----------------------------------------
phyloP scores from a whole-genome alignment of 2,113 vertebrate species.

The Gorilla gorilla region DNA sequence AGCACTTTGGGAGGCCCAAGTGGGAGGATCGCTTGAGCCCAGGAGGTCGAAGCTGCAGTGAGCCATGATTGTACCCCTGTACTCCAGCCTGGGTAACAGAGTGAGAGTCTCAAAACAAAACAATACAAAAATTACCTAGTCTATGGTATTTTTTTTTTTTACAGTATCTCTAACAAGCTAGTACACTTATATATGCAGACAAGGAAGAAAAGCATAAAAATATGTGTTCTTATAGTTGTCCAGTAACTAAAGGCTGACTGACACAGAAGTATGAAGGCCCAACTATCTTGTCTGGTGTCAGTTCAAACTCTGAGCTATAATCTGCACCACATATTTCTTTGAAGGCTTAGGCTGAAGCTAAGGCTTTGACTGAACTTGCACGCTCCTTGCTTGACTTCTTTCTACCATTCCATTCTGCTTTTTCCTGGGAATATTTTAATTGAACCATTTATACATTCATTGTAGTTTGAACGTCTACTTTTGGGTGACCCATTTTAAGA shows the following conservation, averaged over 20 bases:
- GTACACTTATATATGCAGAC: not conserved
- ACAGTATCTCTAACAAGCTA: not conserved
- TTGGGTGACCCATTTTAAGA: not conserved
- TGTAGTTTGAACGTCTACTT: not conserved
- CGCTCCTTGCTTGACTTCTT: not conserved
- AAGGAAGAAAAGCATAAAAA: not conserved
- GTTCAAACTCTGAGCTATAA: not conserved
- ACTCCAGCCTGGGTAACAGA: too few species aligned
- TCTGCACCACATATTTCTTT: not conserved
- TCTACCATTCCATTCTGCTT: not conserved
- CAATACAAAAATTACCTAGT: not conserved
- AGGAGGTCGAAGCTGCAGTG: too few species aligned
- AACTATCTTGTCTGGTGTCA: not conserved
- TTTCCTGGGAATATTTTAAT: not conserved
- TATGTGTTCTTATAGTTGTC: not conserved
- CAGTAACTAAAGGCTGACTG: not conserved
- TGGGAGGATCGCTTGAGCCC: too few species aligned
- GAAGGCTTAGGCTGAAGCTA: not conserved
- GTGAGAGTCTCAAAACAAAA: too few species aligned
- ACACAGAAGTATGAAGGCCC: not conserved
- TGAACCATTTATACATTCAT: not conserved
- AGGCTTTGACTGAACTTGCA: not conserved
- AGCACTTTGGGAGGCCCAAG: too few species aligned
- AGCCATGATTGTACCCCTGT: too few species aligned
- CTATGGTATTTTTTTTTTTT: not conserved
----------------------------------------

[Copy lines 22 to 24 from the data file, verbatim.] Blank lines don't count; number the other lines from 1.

- ACACAGAAGTATGAAGGCCC: not conserved
- TGAACCATTTATACATTCAT: not conserved
- AGGCTTTGACTGAACTTGCA: not conserved